What is the (true) cost of climate change?

AND the first analysis estimating its direct costs has been released extreme weather conditions caused by global warming. The publication was made on September 29, 2023 and was published in one of the most authoritative journals in the field, Nature Communication, with the title: The global cost of extreme weather events attributable to climate change

For many years there has been debate about the real price to pay when it comes to climate change. However, no study had ever analyzed the situation globally.

Food safety at risk due to global warming


Food safety at risk due to global warming

In Italy, some scholars had calculated this price based on what we can define as the “vulnerability of business and industry”, especially after the events that hit the city of Bomporto, in Modena, in 2014. In other words, the cost was quantified of the damages suffered and the cost of adaptation in the affected areas.

The study is also very interesting Green Peace had carried out in 2021, covering the time period between 2013 and 2019 and quantifying the expenditure at around 20.3 million euros per year. The report is called: “How much is the climate crisis costing Italy?”

Another study carried out by the European Environment Agency then analyzed the situation at Community level over a longer period: from 1980 to 2019, finding that members of the European Economic Area (EEA), in that time period, lost overall 446 billion. In other words, 1.1 billion euros per year, about 3% of the GDP of the countries analyzed. The most affected? Germany, Italy, France and United Kingdom.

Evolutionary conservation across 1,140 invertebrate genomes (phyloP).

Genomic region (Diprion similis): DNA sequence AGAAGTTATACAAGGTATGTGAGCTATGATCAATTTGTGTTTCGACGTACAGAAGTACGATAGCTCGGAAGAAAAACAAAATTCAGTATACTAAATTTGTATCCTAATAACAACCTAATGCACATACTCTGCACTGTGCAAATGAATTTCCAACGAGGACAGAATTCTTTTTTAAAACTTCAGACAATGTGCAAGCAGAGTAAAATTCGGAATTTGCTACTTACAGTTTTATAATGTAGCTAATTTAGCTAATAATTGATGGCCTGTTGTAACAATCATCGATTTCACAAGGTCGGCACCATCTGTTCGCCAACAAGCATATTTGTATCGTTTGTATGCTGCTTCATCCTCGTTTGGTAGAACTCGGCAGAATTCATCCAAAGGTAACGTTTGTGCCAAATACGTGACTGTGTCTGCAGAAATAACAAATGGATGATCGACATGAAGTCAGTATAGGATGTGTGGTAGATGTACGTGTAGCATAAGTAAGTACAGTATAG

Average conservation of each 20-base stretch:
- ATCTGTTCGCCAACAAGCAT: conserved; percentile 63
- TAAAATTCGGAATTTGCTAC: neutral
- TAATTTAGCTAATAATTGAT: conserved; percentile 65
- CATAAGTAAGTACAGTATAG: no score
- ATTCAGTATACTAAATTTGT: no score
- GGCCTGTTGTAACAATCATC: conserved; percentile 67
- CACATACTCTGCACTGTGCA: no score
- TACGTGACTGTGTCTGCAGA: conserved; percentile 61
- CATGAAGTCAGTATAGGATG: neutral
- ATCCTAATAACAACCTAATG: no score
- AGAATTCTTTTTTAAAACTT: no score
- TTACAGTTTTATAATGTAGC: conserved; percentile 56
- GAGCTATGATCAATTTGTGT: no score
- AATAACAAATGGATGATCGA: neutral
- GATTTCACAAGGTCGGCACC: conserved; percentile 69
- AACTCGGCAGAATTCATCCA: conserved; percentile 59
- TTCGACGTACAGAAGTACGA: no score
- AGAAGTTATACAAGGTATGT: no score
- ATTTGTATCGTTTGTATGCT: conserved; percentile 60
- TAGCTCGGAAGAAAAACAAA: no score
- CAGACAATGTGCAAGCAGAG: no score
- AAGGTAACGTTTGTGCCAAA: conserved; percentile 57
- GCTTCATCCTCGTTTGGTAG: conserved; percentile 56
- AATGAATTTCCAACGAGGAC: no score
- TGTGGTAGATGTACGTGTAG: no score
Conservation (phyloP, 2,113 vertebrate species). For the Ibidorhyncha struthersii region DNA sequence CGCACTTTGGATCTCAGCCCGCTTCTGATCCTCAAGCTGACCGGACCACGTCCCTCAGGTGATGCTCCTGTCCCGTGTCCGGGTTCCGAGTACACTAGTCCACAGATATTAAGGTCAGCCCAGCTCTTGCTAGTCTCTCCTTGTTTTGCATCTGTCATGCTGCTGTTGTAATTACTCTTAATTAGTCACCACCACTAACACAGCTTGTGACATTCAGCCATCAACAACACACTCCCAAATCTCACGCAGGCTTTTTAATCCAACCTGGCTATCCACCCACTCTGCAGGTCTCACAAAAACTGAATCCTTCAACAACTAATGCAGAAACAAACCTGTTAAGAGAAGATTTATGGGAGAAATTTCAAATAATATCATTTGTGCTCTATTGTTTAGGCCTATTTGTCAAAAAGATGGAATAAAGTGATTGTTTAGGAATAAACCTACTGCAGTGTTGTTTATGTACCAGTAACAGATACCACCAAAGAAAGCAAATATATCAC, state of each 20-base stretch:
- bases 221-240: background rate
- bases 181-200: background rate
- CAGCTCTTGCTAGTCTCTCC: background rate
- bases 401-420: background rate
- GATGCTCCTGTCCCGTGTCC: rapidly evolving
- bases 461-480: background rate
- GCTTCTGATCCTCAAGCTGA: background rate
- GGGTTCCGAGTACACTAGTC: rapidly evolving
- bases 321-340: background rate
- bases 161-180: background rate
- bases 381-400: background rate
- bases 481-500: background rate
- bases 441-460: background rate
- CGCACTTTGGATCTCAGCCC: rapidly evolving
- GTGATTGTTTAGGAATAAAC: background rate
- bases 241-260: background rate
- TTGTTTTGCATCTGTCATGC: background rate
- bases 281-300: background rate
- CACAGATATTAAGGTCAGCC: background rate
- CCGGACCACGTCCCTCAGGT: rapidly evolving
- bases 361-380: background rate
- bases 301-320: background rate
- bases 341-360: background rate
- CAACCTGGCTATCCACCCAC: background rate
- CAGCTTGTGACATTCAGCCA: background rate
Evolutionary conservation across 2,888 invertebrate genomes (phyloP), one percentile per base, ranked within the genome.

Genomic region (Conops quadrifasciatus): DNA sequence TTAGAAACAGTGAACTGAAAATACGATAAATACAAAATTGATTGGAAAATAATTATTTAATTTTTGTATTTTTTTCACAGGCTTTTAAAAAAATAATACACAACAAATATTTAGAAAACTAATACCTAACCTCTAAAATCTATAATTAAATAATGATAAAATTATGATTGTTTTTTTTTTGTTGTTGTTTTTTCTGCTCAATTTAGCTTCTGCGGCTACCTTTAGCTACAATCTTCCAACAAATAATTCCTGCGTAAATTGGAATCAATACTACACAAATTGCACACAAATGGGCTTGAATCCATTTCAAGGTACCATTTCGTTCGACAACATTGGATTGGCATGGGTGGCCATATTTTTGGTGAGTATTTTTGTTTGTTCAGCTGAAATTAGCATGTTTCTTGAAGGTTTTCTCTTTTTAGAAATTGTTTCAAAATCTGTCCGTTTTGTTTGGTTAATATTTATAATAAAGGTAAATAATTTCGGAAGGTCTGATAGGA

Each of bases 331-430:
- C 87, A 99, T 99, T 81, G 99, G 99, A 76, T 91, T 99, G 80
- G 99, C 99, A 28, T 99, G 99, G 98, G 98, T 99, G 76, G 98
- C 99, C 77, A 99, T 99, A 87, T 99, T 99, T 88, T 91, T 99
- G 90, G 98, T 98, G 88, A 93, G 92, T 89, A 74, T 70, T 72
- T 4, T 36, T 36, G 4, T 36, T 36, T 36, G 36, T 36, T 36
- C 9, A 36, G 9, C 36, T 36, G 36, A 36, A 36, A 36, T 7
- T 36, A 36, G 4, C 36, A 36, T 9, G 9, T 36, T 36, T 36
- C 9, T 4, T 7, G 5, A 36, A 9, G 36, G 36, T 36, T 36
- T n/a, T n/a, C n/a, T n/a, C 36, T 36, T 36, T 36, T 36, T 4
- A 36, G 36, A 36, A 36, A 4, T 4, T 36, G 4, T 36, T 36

In the study The global cost of extreme weather events attributable to climate change, conducted by researchers at Victoria University of Wellington, New Zealand, It is quantified globally over a period of 20 years and the calculated amount is equal to 143 billion dollars per year (135 billion euros). That’s $16 million every hour.

To estimate the global costs of extreme weather events, the researchers combined data collected from Extreme Event Attribution (EEA) reports and economic cost data obtained in turn, using integrated assessment models.

The figure of 143 billion breaks down as follows: ⅓ refers to the destruction of property and ⅔ to the loss of human life. For the latter figure, the statistical value of $7 million per life lost (an average of the figures used by the US and UK governments) was used.

About 64% of the damage was caused by storms, 16% by heat waves, 20% by floods and droughts, and 2% by wildfires.

eatederica Gasbarro works with The Wom independently and is in no way associated with the advertisements that may appear in this content.

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